Congress: Put Families' Needs Over Corporate Greed

Remember the game, "Would you rather"? Let's play. Would you rather give CEOs even bigger bonuses or support a struggling family to put food on their table? Would you rather purchase an all-expense paid vacation for a corporation's top sales executive or help make child care affordable for a working family? Would you rather lend a hand to a company moving jobs offshore or your neighbor who just got their hours cut at their job?

To me, the choice is clear. Every single time, I would put working families' needs over corporations' wants.

This holiday season, Congress can continue giving tax breaks to the wealthy or stand with working families. Our nation has the resources to do better, we just need to help our lawmakers get their priorities straight.

Congress will soon be taking up legislation to extend more than 50 tax breaks, mostly for corporations. Congress should ensure that any such bill makes key provisions of tax credits for low-income working families permanent and that any pro-corporate measures are temporary.

The Earned Income Tax Credit (EITC) and Child Tax Credit (CTC) are effective anti-poverty, pro-family, and pro-growth measures. If Congress fails to act and the improvements made in 2009 to the EITC and CTC expire, millions of low-income families will be hurt.

Parents are hit particularly hard in difficult economic times and I hear about it everyday talking with 9to5 members. These tax credits help stabilize people's lives and Congress needs to do everything within their power to continue them. Look at Alisia, a single mother to three kids who uses her EITC to pay for car repairs and her mortgage and Margaret whose EITC and CTC help her pay off debt accumulated from living paycheck to paycheck. Then, there's Valeen who uses EITC to help her buy necessities like groceries and household cleaning products.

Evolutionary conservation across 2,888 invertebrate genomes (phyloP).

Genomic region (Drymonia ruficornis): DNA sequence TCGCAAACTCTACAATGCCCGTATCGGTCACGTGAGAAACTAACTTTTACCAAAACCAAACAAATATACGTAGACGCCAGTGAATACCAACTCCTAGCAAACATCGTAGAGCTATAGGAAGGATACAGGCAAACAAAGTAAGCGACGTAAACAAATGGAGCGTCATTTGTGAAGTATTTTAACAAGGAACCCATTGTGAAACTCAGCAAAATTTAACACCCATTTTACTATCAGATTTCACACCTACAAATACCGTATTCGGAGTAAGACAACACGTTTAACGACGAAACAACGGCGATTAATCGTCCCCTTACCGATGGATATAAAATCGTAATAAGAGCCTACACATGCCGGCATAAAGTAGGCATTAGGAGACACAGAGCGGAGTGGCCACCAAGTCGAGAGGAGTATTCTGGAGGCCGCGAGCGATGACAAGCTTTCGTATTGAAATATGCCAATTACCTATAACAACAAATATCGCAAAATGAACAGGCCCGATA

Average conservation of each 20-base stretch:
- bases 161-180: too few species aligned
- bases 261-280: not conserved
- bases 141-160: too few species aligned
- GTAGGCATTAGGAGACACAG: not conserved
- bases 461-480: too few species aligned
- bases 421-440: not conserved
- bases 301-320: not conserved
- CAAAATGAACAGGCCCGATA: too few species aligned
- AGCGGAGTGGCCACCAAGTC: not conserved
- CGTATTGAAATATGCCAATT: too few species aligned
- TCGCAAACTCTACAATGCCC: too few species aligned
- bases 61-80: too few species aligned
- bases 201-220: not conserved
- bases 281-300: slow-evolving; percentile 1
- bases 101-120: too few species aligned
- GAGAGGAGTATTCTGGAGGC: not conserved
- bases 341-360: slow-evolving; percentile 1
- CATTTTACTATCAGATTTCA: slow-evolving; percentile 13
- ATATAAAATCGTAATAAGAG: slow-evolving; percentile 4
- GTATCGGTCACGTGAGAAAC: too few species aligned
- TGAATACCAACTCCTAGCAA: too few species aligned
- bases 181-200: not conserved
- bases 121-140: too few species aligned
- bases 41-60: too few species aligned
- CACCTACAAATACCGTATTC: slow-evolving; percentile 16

Now that we know some of the faces of folks impacted by EITC and CTC, let's break down what these corporate tax breaks really look like. Over two years, renewing more than 50 tax breaks will cost us $96 billion, according to the Joint Committee on Taxation. About $78 billion (82%) of the costs are tax breaks to businesses and $16 billion (17%) of those are tax breaks encouraging companies to shift profits and jobs offshore.

Meanwhile over the next ten years, nearly $2.7 trillion in spending cuts are scheduled. Non-defense discretionary programs--which include education, housing, infrastructure, and research--will be cut to a smaller share of the economy than any time since the government began tracking this data in 1962. It is time to end--and reverse--the double-standard whereby tax cuts for corporations are maintained while measures that would help working families are hacked at.

That is why we are urging Congress to oppose making any corporate tax breaks permanent. The giveaway that is being contemplated is mind-boggling--$667 billion over 10 years--should the six big-ticket measures already passed by the House or the House Ways and Means Committee be approved. The merits of those tax breaks should be debated and if they are renewed they should be paid for, as part of broader corporate tax reform.

Urge your members of Congress to not be a scrooge! Ask them to make improvements to the EITC and CTC a top priority and to oppose restrictions that deny the CTC to immigrant families today. All American families deserve a little help sometimes. Let's help strengthen the middle class and make things a little easier on working families this holiday season.